About twenty-five years ago, the environmental engineers working for Gainesville Regional Utilities’ Kanapaha Wastewater Treatment Plant in Alachua County, Florida, made a serendipitous discovery while monitoring the plant effluent being injected into the drinking water aquifer. Some fifteen hundred feet underground, the water, which had been “treated” to drinking water standards by the plant, to comply with state regulations, had, according to the data they compiled, undergone what they referred to as “polishing.” Something was consuming the allowable contaminants in drinking water as it traveled through the porous limestone. In other words, there was biological activity going on in the dark where no living things, presumably, exist.
Since then biota have not only been discovered living around the volcanic vents deep in the Pacific Ocean, but microbes have actually been put to work in what is called bioremediation. A story in Miller-McCune provides the particulars.
The architect of this innovative program is one Terry Hazen, one time alligator hunter, sailor and jungle explorer (looking for E.coli).
After graduating from Michigan State University and Wake Forest, Hazen
… took his newly minted degree to the University of Puerto Rico in 1979, lured not just by the chance to cruise the Caribbean in his 27-foot sailboat but by the opportunity to explore how microbes, like the bacterium E. coli, survive in tropical environments. E. coli was thought to always signal the presence of human waste, but Hazen guessed that wasn’t the case in warmer climes.
While in Puerto Rico, Hazen overturned the almost universal assumption that the microbe E. coli was always associated with human feces. By collecting water from pristine streams and the leaves of bromeliads in the top of the rainforest canopy, he proved that E. coli was indigenous to the Puerto Rican environment. During his eight years on the island, Hazen rose to tenured full professor and chairman of the Department of Biology at the University of Puerto Rico in Rio Piedras, with more than 30 publications within four years — all before he was 30.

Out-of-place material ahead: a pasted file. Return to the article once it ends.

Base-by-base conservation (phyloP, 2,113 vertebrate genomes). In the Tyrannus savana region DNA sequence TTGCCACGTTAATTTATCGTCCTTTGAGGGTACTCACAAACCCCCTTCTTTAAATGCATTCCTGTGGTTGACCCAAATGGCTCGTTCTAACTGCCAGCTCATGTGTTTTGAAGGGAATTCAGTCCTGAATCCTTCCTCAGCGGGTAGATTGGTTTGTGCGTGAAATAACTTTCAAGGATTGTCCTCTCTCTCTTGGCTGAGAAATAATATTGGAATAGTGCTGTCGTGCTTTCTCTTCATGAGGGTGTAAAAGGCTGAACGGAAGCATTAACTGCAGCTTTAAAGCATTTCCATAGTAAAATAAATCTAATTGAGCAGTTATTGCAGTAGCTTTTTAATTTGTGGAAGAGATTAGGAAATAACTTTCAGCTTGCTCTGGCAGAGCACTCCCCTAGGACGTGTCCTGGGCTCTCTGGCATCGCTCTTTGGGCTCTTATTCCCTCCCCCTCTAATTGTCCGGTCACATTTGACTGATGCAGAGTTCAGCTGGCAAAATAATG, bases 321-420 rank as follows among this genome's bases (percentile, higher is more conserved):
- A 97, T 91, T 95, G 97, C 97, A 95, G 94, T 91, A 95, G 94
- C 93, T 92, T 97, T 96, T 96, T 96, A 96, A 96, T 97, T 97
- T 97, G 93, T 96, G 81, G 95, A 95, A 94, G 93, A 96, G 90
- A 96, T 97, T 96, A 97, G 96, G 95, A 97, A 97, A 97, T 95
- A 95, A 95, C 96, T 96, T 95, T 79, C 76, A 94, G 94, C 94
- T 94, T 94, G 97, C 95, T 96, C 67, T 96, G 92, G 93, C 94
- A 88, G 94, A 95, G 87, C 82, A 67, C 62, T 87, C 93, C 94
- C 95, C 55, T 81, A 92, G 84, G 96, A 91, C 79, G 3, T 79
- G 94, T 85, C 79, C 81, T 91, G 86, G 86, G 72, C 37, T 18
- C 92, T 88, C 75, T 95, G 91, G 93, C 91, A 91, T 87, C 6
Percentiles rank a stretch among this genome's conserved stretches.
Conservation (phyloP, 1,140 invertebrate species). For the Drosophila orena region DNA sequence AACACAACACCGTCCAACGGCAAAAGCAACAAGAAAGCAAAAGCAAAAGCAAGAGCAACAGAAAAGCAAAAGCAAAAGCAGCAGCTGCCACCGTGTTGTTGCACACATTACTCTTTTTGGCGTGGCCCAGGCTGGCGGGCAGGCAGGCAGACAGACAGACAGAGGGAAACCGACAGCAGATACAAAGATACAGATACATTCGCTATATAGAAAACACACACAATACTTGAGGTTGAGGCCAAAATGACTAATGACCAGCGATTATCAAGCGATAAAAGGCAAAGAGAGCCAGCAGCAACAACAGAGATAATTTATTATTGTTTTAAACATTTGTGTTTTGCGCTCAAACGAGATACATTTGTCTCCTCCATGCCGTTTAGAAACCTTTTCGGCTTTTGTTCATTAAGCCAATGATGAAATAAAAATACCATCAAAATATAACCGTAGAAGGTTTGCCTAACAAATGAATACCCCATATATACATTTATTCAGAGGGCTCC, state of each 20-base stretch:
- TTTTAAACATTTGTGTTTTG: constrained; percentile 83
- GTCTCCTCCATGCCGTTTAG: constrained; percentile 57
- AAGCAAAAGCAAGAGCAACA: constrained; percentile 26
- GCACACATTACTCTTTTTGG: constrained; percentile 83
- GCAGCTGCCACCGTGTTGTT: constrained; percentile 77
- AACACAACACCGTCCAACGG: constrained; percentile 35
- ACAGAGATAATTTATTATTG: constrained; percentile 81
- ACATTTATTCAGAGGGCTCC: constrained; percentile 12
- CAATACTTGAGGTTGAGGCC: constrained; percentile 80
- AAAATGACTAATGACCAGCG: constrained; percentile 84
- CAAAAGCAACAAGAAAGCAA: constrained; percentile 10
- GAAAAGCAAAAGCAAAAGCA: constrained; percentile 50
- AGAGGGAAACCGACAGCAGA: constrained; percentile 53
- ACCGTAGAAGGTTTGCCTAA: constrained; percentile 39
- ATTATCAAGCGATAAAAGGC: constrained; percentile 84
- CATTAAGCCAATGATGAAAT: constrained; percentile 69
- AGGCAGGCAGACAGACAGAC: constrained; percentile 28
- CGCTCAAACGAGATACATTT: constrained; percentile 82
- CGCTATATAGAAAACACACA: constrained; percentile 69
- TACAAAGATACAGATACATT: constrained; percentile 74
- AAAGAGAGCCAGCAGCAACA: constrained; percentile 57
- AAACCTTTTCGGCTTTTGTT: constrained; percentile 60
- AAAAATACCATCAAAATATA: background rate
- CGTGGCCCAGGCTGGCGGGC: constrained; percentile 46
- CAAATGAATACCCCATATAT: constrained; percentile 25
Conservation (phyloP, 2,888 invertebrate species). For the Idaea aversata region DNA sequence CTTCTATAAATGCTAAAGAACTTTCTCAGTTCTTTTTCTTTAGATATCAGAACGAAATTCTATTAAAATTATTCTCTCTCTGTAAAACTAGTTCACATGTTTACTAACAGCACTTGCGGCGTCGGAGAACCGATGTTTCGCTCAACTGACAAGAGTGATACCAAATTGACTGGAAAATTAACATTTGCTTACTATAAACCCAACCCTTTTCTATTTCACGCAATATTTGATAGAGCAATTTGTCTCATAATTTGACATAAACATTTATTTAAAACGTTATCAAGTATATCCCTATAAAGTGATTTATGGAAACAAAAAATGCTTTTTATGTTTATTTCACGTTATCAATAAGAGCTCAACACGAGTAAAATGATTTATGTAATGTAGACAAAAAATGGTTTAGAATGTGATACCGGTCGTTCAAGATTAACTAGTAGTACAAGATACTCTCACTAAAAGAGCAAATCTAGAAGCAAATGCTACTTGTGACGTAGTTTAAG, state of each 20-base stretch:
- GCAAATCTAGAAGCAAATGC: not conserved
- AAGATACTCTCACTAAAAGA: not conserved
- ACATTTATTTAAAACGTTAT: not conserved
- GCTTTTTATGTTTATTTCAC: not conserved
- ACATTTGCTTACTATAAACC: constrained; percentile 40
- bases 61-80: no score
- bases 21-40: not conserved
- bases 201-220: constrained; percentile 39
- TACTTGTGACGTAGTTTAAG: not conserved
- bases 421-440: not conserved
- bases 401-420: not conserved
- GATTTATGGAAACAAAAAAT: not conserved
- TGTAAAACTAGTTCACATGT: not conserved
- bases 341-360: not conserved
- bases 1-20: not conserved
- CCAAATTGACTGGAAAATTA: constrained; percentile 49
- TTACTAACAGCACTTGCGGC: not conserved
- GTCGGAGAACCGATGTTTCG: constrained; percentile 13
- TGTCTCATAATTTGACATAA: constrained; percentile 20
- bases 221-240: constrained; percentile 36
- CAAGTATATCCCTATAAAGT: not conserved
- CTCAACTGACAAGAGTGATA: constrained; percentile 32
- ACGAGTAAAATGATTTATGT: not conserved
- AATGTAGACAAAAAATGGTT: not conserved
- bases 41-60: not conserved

His study of life underground came somewhat later.
While drilling in the Savannah River Site, Hazen noticed methanotrophs, or microbes that consume methane, 2,000 feet below — which surprised scientists because the rock there was thought to lack the nutrients to support life. These microbes possessed an almost magical property. They produced a powerful enzyme that could break down more than 300 types of toxic organic contaminants and convert them into carbon dioxide and water.
I might note at this point that the Waste Water Plant in Gainesville has since been renamed the Kanapaha Water Reclamation Facility and, as noted in the link above, continues to receive kudos for its achievements. Perhaps it’s time we also rename the microbes who do the cleaning. “Bugs” seems doubly inappropriate now that the world of computers considers them a menace. Perhaps we could call them “live-in scrubbies.”
In 1995, the DOE sent Hazen to spearhead the cleanup of an abandoned oil refinery in southern Poland where oil had been dumped in open ponds for more than a century, forming what Hazen called a “sludge lagoon.” He showed that cleaning up such sites could be done quickly, to a high standard, just by providing the right mix of air and food to indigenous microbes, which cleaned up the oil-soaked dirt by doing what comes naturally. The project showcased the DOE’s expertise and served as the training ground for bioremediation teams all over Europe.